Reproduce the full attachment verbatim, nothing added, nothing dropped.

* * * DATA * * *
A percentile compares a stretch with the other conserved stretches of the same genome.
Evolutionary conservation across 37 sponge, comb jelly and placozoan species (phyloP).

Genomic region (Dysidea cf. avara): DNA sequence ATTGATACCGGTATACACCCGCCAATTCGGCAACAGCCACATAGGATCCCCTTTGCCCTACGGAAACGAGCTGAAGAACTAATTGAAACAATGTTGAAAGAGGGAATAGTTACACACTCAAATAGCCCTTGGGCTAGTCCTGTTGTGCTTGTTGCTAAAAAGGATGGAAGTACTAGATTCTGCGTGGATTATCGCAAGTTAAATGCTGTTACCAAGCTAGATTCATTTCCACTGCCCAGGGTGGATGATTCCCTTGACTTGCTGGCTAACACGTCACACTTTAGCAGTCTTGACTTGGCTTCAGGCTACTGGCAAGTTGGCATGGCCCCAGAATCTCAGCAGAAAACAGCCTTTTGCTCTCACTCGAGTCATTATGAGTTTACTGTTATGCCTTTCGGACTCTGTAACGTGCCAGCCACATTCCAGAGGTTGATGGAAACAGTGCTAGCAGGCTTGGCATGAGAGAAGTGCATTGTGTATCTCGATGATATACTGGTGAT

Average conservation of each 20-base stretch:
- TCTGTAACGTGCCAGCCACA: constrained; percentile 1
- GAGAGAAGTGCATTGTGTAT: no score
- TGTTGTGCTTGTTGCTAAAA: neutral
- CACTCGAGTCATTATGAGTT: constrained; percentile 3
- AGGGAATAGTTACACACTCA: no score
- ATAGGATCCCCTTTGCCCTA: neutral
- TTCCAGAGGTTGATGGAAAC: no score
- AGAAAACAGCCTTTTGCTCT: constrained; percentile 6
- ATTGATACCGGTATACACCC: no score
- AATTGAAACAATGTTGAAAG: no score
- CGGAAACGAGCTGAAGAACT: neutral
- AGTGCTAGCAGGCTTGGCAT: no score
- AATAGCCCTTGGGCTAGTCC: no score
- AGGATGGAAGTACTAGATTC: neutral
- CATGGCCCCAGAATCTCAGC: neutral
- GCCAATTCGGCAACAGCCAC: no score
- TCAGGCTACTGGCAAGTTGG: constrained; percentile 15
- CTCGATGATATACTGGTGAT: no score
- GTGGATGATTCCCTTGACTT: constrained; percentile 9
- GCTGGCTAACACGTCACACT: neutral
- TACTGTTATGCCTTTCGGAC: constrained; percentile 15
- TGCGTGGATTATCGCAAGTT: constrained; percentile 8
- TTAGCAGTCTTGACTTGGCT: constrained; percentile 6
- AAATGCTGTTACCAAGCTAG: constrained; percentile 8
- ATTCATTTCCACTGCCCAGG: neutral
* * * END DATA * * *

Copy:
A percentile compares a stretch with the other conserved stretches of the same genome.
Evolutionary conservation across 37 sponge, comb jelly and placozoan species (phyloP).

Genomic region (Dysidea cf. avara): DNA sequence ATTGATACCGGTATACACCCGCCAATTCGGCAACAGCCACATAGGATCCCCTTTGCCCTACGGAAACGAGCTGAAGAACTAATTGAAACAATGTTGAAAGAGGGAATAGTTACACACTCAAATAGCCCTTGGGCTAGTCCTGTTGTGCTTGTTGCTAAAAAGGATGGAAGTACTAGATTCTGCGTGGATTATCGCAAGTTAAATGCTGTTACCAAGCTAGATTCATTTCCACTGCCCAGGGTGGATGATTCCCTTGACTTGCTGGCTAACACGTCACACTTTAGCAGTCTTGACTTGGCTTCAGGCTACTGGCAAGTTGGCATGGCCCCAGAATCTCAGCAGAAAACAGCCTTTTGCTCTCACTCGAGTCATTATGAGTTTACTGTTATGCCTTTCGGACTCTGTAACGTGCCAGCCACATTCCAGAGGTTGATGGAAACAGTGCTAGCAGGCTTGGCATGAGAGAAGTGCATTGTGTATCTCGATGATATACTGGTGAT

Average conservation of each 20-base stretch:
- TCTGTAACGTGCCAGCCACA: constrained; percentile 1
- GAGAGAAGTGCATTGTGTAT: no score
- TGTTGTGCTTGTTGCTAAAA: neutral
- CACTCGAGTCATTATGAGTT: constrained; percentile 3
- AGGGAATAGTTACACACTCA: no score
- ATAGGATCCCCTTTGCCCTA: neutral
- TTCCAGAGGTTGATGGAAAC: no score
- AGAAAACAGCCTTTTGCTCT: constrained; percentile 6
- ATTGATACCGGTATACACCC: no score
- AATTGAAACAATGTTGAAAG: no score
- CGGAAACGAGCTGAAGAACT: neutral
- AGTGCTAGCAGGCTTGGCAT: no score
- AATAGCCCTTGGGCTAGTCC: no score
- AGGATGGAAGTACTAGATTC: neutral
- CATGGCCCCAGAATCTCAGC: neutral
- GCCAATTCGGCAACAGCCAC: no score
- TCAGGCTACTGGCAAGTTGG: constrained; percentile 15
- CTCGATGATATACTGGTGAT: no score
- GTGGATGATTCCCTTGACTT: constrained; percentile 9
- GCTGGCTAACACGTCACACT: neutral
- TACTGTTATGCCTTTCGGAC: constrained; percentile 15
- TGCGTGGATTATCGCAAGTT: constrained; percentile 8
- TTAGCAGTCTTGACTTGGCT: constrained; percentile 6
- AAATGCTGTTACCAAGCTAG: constrained; percentile 8
- ATTCATTTCCACTGCCCAGG: neutral